This option appeals most to those without any insurance, because it’s usually the cheapest way to have surgery. If you do have insurance, check to be sure they will pay the bill. Many will, because the costs are lower than any US hospital.

But be careful. This is one of those situations where it goes well when it goes well. Hospitals overseas generally don’t have the same quality control procedures in place. Medical staff are not organized as they are in the US, so if you have a complaint, there may be no one to talk to. In the US, a nurse has a masters degree in nursing. In many countries, a nurse has only a high school diploma.

Still, it’s a viable option if price is important to you. Check out the Medical Tourism web site or show up at their convention in Los Angeles in October.

The CDC has a page about medical tourism, which lists other things to think about and links to other resources. The main reasons for US patients going overseas are cosmetic surgery, dentistry, and heart surgery.

Affirmative Action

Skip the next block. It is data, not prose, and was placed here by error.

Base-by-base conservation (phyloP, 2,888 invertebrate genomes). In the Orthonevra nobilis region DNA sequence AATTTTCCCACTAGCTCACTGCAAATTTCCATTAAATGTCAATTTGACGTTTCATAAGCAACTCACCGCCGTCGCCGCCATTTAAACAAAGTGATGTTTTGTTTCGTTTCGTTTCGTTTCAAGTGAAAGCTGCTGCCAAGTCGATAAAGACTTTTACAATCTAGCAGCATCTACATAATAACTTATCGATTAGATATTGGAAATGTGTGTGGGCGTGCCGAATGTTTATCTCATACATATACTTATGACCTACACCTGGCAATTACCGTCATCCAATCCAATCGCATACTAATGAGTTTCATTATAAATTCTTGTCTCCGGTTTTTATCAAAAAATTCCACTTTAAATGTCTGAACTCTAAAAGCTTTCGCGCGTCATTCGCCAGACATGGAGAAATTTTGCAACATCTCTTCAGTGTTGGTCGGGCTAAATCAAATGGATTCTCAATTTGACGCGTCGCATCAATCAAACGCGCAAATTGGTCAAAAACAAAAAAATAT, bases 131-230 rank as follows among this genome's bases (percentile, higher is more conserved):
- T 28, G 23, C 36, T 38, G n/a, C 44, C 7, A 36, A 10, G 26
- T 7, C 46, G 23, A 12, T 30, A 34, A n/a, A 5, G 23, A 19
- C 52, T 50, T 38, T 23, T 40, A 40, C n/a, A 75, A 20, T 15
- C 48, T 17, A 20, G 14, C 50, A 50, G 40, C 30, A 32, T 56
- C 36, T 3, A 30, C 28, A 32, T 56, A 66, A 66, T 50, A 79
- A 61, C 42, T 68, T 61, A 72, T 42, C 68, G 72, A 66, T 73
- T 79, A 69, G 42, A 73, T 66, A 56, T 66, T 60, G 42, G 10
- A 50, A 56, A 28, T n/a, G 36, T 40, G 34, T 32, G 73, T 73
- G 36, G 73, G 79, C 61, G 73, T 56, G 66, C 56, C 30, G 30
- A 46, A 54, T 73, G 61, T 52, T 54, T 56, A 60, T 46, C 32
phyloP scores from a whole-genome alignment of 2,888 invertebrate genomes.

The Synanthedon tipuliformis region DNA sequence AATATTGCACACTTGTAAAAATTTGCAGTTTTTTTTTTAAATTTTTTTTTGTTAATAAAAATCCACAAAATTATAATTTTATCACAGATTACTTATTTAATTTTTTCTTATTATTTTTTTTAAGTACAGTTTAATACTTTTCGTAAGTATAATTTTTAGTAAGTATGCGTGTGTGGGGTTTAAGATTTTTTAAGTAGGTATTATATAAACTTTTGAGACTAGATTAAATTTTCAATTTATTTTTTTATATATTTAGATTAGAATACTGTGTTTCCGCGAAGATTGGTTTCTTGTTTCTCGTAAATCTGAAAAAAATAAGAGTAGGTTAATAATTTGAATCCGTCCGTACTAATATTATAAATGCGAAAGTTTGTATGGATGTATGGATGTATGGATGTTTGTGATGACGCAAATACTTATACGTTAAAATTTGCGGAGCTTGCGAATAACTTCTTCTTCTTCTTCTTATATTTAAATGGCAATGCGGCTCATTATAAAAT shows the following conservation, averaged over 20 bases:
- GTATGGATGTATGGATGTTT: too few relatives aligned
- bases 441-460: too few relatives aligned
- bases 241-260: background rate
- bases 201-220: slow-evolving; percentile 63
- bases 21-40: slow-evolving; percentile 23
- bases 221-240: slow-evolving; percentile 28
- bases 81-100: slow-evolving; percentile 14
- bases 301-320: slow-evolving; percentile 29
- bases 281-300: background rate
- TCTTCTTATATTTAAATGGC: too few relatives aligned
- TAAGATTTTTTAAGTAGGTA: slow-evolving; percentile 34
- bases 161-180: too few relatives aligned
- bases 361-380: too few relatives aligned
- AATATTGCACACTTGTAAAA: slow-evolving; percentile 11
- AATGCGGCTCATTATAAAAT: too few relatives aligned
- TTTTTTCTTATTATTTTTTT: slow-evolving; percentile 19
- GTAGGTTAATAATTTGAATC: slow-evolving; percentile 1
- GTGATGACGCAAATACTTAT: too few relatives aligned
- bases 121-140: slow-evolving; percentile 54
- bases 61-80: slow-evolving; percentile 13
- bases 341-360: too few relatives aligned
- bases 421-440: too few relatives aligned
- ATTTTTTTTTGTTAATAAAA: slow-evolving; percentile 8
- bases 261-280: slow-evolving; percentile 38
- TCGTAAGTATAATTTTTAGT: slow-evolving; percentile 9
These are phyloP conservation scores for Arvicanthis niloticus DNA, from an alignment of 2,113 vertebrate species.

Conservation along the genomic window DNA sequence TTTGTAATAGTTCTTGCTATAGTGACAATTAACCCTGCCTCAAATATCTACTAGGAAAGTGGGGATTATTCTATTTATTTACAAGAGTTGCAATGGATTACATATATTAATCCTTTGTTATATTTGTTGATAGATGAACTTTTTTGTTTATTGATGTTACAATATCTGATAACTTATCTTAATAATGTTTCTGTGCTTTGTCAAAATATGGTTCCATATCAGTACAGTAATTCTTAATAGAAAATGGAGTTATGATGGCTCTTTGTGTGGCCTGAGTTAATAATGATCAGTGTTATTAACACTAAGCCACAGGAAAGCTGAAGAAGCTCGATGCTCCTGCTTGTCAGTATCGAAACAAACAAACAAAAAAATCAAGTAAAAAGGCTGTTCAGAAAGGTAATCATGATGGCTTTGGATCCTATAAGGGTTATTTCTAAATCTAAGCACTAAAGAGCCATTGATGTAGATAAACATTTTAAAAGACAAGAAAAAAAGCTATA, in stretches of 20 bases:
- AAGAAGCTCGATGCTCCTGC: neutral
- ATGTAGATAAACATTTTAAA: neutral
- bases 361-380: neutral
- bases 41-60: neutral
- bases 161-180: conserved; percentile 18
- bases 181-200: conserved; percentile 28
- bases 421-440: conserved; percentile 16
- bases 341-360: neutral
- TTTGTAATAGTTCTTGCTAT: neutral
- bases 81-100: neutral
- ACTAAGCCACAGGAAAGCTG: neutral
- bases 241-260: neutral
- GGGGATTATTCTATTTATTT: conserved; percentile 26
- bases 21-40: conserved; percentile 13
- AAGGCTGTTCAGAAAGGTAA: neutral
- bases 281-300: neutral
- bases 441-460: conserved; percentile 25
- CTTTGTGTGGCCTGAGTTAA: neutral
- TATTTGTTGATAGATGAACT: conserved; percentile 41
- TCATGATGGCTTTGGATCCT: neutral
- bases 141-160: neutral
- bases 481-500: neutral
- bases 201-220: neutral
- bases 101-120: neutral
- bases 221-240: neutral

Rod Newhouse writes in today’s Washington Post about his educatinal experience at MIT. He was first in his class in high school in Flint, MI, so he should have done well. The problem was, he was black and poor, so his high school was also black and poor. His SAT scores were poor, and he got into MIT only because he was black. His peers at MIT had already had 1 to 2 years of college-level calculus. He had none. Some would argue that affirmative action puts students into situations where they are likely to fail, that admission should be based on merit alone. Rod’s basic problem was that he was born in the wrong ZIP code. Even today, students in Rod’s old neighborhood start from a greatly disadvantaged position. Their schools are poor, and there is nothing in their environment to make up for that disadvantage. Pre-school can do that. Starting the learning process at age 3 or 4 can level the playing field by providing resources to children they would not otherwise see. It levels the playing field, so that all children have the same skills when they enter a k-12 school. Of course, the remaining problem is to ensure that all k-12 schools in the system provide the same education to their students. Why should one high school in a city be substantially better than another? If Rod’s fresman classmates had calculus in high school, why didh’t he? He was certainly capable of learning calculus and did gratuate from MIT, but with great effort. Not every student would succeed in that situation. Look at what we are missing as a country! Students fail to earn admission to a university because they were trapped in a poor school. We all lose, but this can be fixed. The “fix” of course, is political. Our elected officials are responsible for the quality of our schools–ALL of our schools. Money is part of the problem, but it’s possible to have excellent schools without spending large sums. Voters must demand that candidates attach sufficient importance to excellence in schools.